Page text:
What gets measured, gets done. Peter Drucker’s well-known quote underscores the importance of metrics. More than just tracking something, measurement’s real value is enabling the achievement of goals. Which is why you must begin with the end in mind. And the end these days is rapidly changing.
Thanks to the impact of technology, greater access to data, and an increasingly digitally-centric world, the practice of public relations continues to evolve dramatically. Many of the campaigns designed and implemented by PR firms today utilize a variety of channels and platforms and include the full spectrum of earned, owned, shared and paid media.
It makes sense that our measurement must be as integrated as our work. New tools are popping up all the time, which can be a little overwhelming. It’s up to PR professionals to sort through the options and choose wisely what tools will help them measure the things that matter most and show PR’s impact on the business.
Which begs the question: What matters most?
Answer: It depends.
Measuring what matters
A few weeks ago I had the chance to talk about what’s changing in measurement and how to know what to measure with Richard Bagnall (VIDEO). Richard is a good friend and a fellow entrepreneur, who founded a highly successful measurement firm in the UK. Today he serves as the CEO of PRIME Research in the UK, and is also chairman of The International Association of Measurement in Communications – AMEC.
Richard reminds us that we must always ask ourselves what we’re trying to achieve with our activity. Know what a win looks like for your client or your organization. Whether it’s driving sales, improving customer service scores or increasing engagement, start there and work backwards to set your measurement objectives. Tracking and reporting your results to show how public relations is directly impacting the business will be all the easier.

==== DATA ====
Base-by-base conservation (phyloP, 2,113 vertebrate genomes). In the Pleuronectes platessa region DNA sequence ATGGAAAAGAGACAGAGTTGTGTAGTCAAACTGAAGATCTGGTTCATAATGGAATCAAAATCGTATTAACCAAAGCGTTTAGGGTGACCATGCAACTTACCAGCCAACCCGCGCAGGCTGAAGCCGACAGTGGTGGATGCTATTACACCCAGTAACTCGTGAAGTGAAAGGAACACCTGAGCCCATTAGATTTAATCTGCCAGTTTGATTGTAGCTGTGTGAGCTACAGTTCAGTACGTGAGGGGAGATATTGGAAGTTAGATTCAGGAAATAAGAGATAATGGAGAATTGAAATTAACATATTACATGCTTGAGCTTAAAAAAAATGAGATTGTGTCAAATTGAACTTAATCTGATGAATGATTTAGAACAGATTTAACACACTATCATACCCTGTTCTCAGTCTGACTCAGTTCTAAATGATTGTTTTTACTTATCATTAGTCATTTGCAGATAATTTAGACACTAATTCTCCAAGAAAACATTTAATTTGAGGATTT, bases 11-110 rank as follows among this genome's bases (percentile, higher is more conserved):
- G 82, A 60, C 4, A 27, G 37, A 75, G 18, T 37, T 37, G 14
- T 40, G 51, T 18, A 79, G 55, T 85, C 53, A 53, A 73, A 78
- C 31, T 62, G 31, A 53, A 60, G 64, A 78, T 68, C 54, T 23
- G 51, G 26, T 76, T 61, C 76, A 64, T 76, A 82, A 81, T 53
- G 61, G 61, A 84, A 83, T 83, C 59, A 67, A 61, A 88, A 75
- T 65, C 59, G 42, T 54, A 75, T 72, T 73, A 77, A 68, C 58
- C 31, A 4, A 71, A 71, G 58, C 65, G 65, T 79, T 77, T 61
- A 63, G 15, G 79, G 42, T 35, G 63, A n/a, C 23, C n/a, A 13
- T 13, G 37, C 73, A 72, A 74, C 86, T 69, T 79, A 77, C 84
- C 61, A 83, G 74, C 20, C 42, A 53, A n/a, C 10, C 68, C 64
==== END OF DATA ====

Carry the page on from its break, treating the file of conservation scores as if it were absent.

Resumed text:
New integrated framework
Just back from AMEC’s conference in Bangkok, Richard also shared with me news about the association’s new integrated measurement framework. This free resource is a user-friendly, step-by-step process for measuring initiatives of all kinds. The interactive tool guides you from start to finish -- from aligning objectives to establishing a plan, setting targets, and measuring the outputs, outtakes, outcomes and impact of your work.
After talking with Richard, I decided to give the framework a try. It works, and it’s good stuff. Very easy to use, with prompts to help you think of potential approaches and measurements that might do the trick. Once you’re through, you can save your measurement plan as a pdf and download it to begin putting it into practice.
This is a must-have for any public relations professional, and I highly recommend you take a look. It provides a consistent and credible approach that can be tailored to campaigns and organizations of all sizes. Anyone can use it, it is free and non-proprietary. In addition to the framework, you’ll find plenty of articles and other resources to help bring measurement to life.
“The framework helps you work out what matters and what doesn’t,” said Richard. “And helps you tell your measurement story.” As public relations continues to evolve, this is a valuable thing indeed.